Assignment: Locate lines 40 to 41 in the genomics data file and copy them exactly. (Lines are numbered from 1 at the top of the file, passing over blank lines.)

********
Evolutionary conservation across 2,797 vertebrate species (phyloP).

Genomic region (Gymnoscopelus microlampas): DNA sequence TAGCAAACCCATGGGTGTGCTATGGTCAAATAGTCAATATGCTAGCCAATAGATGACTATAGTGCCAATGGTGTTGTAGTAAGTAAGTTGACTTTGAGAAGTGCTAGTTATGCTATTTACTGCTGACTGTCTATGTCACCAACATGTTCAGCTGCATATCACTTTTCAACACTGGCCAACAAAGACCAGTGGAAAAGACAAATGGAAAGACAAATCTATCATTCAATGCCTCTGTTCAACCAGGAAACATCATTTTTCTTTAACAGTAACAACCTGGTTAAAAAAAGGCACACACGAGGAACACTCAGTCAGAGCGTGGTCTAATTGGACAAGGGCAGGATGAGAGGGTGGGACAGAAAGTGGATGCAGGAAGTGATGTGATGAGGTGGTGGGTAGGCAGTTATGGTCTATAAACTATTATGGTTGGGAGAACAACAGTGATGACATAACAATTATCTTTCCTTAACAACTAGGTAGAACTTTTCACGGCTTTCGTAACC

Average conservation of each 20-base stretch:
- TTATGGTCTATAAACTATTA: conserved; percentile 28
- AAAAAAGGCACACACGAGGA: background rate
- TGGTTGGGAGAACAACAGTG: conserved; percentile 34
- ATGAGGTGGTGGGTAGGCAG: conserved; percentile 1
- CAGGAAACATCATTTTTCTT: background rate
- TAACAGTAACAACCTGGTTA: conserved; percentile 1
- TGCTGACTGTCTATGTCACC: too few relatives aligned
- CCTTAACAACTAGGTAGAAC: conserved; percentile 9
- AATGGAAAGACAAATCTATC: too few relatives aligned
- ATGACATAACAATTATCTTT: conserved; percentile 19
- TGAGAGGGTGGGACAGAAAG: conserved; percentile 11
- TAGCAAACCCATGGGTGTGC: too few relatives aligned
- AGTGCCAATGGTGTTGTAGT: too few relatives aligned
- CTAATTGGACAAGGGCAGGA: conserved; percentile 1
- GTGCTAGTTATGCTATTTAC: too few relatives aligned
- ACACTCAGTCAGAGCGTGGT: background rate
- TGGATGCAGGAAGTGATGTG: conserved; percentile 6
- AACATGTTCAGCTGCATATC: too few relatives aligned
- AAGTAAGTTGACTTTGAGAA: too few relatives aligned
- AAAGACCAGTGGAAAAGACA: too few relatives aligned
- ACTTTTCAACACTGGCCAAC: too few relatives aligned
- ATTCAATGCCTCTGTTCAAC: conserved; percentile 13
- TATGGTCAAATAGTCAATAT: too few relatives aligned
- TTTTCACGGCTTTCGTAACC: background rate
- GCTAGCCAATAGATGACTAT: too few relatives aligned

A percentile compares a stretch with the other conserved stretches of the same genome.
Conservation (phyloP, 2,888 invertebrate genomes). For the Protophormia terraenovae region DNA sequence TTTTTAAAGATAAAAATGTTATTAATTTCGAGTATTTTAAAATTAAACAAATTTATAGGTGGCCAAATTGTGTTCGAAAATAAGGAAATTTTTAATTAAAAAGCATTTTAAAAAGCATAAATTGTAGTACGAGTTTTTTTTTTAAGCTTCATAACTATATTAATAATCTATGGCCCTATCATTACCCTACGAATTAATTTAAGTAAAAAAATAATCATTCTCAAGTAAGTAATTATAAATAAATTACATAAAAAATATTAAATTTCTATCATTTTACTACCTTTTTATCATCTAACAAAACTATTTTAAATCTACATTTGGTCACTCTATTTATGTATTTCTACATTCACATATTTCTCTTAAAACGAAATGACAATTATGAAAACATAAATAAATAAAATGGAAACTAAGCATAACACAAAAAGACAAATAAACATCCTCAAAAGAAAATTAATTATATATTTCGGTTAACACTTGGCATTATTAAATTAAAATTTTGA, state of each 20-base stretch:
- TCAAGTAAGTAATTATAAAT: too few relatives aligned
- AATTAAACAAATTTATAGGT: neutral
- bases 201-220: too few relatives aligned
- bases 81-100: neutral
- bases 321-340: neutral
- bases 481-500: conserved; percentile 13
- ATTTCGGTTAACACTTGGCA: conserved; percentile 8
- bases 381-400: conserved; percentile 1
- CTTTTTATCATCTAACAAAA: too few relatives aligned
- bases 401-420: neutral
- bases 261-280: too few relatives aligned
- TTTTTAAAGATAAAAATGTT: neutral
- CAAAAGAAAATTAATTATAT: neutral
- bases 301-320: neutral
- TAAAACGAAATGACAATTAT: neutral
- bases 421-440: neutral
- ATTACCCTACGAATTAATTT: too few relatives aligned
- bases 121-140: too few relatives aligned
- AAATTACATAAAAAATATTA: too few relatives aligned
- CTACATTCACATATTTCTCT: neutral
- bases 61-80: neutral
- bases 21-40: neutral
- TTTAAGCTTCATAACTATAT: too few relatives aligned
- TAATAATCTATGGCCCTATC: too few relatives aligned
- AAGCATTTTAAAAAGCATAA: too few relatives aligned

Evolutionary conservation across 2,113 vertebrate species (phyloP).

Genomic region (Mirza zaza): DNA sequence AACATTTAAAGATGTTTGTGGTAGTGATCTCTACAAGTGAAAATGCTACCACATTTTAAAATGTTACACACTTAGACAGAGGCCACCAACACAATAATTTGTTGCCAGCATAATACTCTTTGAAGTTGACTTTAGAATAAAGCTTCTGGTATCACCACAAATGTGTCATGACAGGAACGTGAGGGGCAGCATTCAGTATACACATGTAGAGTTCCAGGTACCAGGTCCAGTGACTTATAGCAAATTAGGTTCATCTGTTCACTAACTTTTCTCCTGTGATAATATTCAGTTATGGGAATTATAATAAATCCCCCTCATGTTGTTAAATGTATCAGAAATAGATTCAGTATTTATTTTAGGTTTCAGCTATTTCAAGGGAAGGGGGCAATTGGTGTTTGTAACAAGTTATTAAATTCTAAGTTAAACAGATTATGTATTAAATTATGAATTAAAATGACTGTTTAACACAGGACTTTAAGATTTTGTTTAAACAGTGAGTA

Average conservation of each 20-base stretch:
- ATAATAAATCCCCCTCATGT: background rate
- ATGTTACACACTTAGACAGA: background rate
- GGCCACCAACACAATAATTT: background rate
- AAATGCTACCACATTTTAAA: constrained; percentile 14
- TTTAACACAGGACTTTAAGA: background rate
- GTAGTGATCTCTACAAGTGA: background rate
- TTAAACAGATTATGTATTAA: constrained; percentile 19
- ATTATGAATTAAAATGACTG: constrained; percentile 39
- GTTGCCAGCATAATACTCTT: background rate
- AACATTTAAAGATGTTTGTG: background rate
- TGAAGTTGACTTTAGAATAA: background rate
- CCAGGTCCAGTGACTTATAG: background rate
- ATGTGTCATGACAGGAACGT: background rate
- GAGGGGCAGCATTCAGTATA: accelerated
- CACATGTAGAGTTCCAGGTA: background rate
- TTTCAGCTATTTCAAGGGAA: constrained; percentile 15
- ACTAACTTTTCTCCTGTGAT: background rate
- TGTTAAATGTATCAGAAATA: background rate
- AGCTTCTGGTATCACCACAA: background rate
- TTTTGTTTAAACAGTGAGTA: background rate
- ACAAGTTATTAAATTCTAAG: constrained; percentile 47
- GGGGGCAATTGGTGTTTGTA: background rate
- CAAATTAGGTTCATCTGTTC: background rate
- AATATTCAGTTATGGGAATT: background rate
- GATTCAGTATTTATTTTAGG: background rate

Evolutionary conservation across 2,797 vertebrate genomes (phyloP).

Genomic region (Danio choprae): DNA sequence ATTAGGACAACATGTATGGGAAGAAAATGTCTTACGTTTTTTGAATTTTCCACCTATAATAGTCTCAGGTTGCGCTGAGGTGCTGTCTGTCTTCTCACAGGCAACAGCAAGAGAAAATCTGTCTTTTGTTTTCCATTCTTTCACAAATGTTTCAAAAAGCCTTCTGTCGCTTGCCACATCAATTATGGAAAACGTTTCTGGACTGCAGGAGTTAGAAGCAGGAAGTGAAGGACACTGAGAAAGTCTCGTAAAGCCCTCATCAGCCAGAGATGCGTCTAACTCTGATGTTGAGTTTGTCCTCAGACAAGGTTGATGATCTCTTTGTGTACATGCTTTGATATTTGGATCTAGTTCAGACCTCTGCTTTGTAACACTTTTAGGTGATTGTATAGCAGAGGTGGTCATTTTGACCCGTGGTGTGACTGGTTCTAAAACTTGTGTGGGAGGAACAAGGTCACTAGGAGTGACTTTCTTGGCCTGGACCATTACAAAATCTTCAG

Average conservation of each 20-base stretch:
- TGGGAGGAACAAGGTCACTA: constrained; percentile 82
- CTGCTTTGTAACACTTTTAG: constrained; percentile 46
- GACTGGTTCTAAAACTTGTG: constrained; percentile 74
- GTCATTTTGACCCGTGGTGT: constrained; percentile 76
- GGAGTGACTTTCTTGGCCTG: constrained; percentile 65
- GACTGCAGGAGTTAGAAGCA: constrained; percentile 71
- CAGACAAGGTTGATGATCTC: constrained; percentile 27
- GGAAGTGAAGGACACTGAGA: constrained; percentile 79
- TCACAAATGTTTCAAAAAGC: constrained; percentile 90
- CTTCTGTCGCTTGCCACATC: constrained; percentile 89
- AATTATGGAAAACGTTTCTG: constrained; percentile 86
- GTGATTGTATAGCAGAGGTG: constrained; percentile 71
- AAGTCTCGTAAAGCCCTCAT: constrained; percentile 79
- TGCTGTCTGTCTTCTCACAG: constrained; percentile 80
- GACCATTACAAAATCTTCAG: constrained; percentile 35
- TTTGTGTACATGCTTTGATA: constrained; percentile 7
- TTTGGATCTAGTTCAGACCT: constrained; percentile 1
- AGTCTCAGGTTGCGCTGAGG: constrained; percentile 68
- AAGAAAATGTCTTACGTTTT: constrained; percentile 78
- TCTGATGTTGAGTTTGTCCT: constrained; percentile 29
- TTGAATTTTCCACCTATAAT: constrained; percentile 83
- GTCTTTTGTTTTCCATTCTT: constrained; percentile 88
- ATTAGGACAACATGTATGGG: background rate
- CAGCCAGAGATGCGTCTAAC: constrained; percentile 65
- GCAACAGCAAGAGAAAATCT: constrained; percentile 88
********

- bases 401-420: neutral
- bases 261-280: too few relatives aligned